The Fifth Sunday after Pentecost; Proper 10A (July 13, 2014)

LessonsIsaiah 55:10-13 Psalm 65:[1-8] 9-13 (11) Romans 8:1-11 St. Matthew 13:1-9, 18-23

Semicontinuous Series Genesis 25:19-34 Psalm 119:105-112 (105)

Prayer of the Day Almighty God, we thank you for planting in us the seed of your word. By your Holy Spirit help us to receive it with joy, live according to it, and grow in faith and hope and love, through Jesus Christ, our Savior and Lord. Amen.


13:1 That same day Jesus went out of the house and sat beside the sea.Such great crowds gathered around him that he got into a boat and sat there, while the whole crowd stood on the beach. And he told them many things in parables, saying: “Listen! A sower went out to sow. And as he sowed, some seeds fell on the path, and the birds came and ate them up. Other seeds fell on rocky ground, where they did not have much soil, and they sprang up quickly, since they had no depth of soil. 6But when the sun rose, they were scorched; and since they had no root, they withered away. Other seeds fell among thorns, and the thorns grew up and choked them. Other seeds fell on good soil and brought forth grain, some a hundredfold, some sixty, some thirty. Let anyone with ears listen!”

13:18 “Hear then the parable of the sower. 19 When anyone hears the word of the kingdom and does not understand it, the evil one comes and snatches away what is sown in the heart; this is what was sown on the path. 20 As for what was sown on rocky ground, this is the one who hears the word and immediately receives it with joy; 21 yet such a person has no root, but endures only for a while, and when trouble or persecution arises on account of the word, that person immediately falls away. 22 As for what was sown among thorns, this is the one who hears the word, but the cares of the world and the lure of wealth choke the word, and it yields nothing. 23 But as for what was sown on good soil, this is the one who hears the word and understands it, who indeed bears fruit and yields, in one case a hundredfold, in another sixty, and in another thirty.”

St. Matthew 13:1-9, 18-23 New Revised Version Bible ©1989, Division of Christian Education of the National Council of the Churches of Christ in the United States of America.

Sowers of Seed

I don’t know much about farming, but I understand that it has changed quite a bit since the 1950s when my Uncle Philip used to crank up an old John Deer tractor and head out into his 160 acres pulling a plow. I once read about a farmer in Iowa who has his combine hooked up to a laptop computer and a GPS tracking system. As he navigates through his fields, this setup creates a picture for him on a computer monitor of the yield he gets on the various sections of his field. After several seasons he can see which sections produce well and then judge how to most efficiently plant, fertilize and harvest the field. Then, the next Spring, he plugs that same information into his planter, and throughout the entire field he distributes just the right amount of seed in each section.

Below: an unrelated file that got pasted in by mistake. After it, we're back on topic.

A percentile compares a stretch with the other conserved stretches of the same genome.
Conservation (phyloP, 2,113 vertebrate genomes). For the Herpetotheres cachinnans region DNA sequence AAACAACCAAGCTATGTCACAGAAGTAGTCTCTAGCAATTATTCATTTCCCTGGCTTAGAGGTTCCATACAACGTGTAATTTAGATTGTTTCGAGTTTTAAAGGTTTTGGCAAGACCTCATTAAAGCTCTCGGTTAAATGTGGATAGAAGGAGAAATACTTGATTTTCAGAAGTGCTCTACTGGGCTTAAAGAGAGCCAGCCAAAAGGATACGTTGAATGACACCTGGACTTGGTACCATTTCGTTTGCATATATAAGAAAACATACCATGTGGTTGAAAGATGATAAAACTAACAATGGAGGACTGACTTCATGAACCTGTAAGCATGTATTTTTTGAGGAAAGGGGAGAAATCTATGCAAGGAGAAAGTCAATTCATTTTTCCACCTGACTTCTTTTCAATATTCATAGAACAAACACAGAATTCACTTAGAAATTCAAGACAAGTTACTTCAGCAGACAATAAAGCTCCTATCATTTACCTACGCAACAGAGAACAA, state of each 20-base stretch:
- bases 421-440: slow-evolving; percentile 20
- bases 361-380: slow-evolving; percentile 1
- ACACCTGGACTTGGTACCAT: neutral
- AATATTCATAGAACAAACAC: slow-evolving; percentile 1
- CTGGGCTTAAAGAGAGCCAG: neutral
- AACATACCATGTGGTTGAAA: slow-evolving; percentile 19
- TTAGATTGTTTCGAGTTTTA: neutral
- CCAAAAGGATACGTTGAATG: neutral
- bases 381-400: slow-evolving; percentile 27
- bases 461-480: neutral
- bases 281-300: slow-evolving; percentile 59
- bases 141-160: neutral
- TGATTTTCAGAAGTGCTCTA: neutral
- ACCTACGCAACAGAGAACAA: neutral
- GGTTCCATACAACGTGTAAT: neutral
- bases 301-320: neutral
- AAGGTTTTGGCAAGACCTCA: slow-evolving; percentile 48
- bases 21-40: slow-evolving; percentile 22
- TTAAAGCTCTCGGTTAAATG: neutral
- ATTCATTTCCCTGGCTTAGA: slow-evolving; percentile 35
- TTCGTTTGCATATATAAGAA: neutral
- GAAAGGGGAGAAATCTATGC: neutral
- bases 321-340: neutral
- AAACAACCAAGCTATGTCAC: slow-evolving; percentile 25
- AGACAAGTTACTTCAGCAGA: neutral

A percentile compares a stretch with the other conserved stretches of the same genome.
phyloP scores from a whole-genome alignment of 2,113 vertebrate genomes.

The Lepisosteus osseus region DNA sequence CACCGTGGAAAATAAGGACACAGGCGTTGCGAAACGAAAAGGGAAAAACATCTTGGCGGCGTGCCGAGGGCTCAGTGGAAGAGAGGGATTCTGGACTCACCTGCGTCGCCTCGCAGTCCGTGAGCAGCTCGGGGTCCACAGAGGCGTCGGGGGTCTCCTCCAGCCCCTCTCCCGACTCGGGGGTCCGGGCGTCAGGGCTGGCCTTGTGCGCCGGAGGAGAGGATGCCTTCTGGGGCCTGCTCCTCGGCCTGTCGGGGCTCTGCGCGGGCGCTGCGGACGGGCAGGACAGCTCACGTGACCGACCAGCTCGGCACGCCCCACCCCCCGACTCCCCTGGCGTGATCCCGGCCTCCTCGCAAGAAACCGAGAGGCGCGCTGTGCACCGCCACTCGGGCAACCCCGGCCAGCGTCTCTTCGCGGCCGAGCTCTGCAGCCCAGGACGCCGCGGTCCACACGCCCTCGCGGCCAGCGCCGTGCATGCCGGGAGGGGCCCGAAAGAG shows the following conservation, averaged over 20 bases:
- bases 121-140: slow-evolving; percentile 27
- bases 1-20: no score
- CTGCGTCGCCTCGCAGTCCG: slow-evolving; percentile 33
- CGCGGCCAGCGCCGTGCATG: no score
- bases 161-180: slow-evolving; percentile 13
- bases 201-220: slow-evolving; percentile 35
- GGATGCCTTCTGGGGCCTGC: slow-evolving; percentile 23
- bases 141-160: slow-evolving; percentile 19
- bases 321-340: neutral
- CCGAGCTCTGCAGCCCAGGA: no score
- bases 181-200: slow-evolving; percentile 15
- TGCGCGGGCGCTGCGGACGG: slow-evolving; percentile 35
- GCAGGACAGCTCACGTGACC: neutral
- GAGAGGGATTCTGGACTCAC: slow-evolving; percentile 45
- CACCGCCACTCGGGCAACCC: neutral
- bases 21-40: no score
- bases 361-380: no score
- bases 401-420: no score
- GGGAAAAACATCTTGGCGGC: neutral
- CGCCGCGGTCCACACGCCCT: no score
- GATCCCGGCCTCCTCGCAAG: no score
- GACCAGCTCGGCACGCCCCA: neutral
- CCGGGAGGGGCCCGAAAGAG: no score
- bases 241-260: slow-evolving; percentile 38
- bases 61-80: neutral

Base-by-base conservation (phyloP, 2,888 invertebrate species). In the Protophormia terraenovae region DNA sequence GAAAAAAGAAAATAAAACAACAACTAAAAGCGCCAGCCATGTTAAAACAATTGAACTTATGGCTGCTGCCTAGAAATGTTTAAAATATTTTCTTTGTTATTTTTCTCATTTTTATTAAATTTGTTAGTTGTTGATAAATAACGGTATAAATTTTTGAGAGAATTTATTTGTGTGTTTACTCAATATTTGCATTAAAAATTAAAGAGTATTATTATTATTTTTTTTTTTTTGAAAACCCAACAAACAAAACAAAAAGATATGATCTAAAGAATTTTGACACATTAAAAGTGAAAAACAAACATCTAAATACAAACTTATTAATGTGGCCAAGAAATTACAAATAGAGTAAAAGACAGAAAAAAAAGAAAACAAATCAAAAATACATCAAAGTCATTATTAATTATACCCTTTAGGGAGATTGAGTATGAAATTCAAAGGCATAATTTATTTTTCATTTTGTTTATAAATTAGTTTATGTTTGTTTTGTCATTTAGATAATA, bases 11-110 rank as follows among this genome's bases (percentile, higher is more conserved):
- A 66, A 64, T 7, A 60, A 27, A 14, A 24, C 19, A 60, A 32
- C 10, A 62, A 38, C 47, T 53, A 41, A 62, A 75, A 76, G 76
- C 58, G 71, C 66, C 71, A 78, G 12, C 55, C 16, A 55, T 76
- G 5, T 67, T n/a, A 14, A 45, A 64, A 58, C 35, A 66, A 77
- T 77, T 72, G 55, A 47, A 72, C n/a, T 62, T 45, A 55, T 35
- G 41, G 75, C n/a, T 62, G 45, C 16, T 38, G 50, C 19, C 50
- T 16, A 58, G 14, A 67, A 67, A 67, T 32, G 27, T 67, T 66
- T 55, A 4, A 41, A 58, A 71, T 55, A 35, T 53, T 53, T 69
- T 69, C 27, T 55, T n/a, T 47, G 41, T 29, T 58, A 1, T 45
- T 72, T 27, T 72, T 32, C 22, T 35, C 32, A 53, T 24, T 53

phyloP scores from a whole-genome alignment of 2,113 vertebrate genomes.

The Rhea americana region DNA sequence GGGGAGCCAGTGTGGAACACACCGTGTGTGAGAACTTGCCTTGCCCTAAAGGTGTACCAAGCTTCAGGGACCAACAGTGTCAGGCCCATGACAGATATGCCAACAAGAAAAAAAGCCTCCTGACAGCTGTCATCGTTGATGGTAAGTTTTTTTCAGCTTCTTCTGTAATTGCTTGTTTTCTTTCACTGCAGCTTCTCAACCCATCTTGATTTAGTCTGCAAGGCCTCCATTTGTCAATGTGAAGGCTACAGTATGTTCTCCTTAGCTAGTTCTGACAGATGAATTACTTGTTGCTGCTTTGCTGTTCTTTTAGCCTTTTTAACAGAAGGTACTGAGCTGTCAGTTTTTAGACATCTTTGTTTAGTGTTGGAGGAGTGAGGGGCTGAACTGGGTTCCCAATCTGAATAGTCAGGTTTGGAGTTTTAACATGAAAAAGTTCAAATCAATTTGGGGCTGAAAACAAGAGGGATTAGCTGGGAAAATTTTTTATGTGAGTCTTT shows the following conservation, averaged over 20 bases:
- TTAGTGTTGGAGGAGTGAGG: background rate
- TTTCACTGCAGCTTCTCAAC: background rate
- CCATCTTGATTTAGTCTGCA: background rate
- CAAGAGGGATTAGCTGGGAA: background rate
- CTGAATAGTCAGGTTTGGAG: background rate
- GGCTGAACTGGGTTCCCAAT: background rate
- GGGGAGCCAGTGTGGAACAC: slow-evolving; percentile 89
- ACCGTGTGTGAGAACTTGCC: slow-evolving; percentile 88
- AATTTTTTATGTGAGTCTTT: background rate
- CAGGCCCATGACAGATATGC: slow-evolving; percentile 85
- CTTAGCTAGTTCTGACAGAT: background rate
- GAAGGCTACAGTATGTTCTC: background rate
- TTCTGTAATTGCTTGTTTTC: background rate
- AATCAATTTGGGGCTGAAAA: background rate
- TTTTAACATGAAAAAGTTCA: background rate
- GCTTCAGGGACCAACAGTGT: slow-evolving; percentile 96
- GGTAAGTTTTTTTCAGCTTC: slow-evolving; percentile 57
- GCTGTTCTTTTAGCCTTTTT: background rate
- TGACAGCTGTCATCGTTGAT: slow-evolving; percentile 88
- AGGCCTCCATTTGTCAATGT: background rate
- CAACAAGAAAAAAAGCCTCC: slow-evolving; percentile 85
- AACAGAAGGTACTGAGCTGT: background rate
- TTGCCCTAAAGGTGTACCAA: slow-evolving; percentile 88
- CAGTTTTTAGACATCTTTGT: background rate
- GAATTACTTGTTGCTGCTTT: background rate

In our day, efficiency and productivity rule. It doesn’t matter whether you are planting seed, investing money, building a church, starting up a business, or riding a mountain bike in the middle of the Rockies. Anything that can make you more efficient is considered, and if it proves to be successful you buy into it. In the business world, whatever increases the yield is considered to be a possibility. Some companies spend millions of dollars on technology, all intended to make their workers just a bit more efficient or a bit more precise. Farmers are no exception: it’s neither unusual or impractical for farmers these days to have training in computer sciences as well as agriculture. And so the farmer in Iowa is not alone as he makes his way down the rows of corn during harvest, watching both the crops and his computer monitor. He is trying to beat the odds, and be just a bit more productive than he could have been without that equipment..

In this week’s parable, Jesus tells of a sower who makes his way through a field, distributing seed. But rather than carefully placing each seed in the spot where it could be most productive, the seed is sown indiscriminately; almost wastefully. The sower throws some of the seed on the road, where years worth of footprints have turned the hard soil in to concrete. Some seeds are blown by the wind into rocks, where there might be just enough soil for them to briefly take root, but not enough soil to support a plant strong enough to weather the midday sun. Some seeds end up in thistles, where other plants compete for soil and sunlight and water.

It seems odd to us that the Sower is so unconcerned about the seed that is being lost in the process. Who knows what a video monitor could have shown, if a satellite tracking system had been able to analyze his efforts? Would 20% of his seed have been wasted? 30%? 40%? More? The point is, the Sower doesn’t seem particularly concerned. The object is to get seed in as many places as possible, so that if there is a chance for it to grow, that might happen. Even an unlikely place for a plant to grow receives some seed, just in case there is enough soil there to produce a harvest.

Those of us who have been baptized into the faith have been called to sow seeds of faith in the lives of others. This parable addresses how and when and where we should do so.

David J. Risendal, Pastor

Exploring This Week’s Gospel: 1. What disciples seem to be unlikely candidates to serve as leaders in the early church? 2. What groups or individuals might they be less likely to include in ministry? 3. How is Jesus trying to stretch them with these instructions?

Connecting with This Week’s Gospel: 1. Who do I think might be unlikely to respond to words of faith? 2. When have I not discussed my faith, because others seemed uninterested or opposed? 3. Who would I reach out to, if I really believed it is all up to God?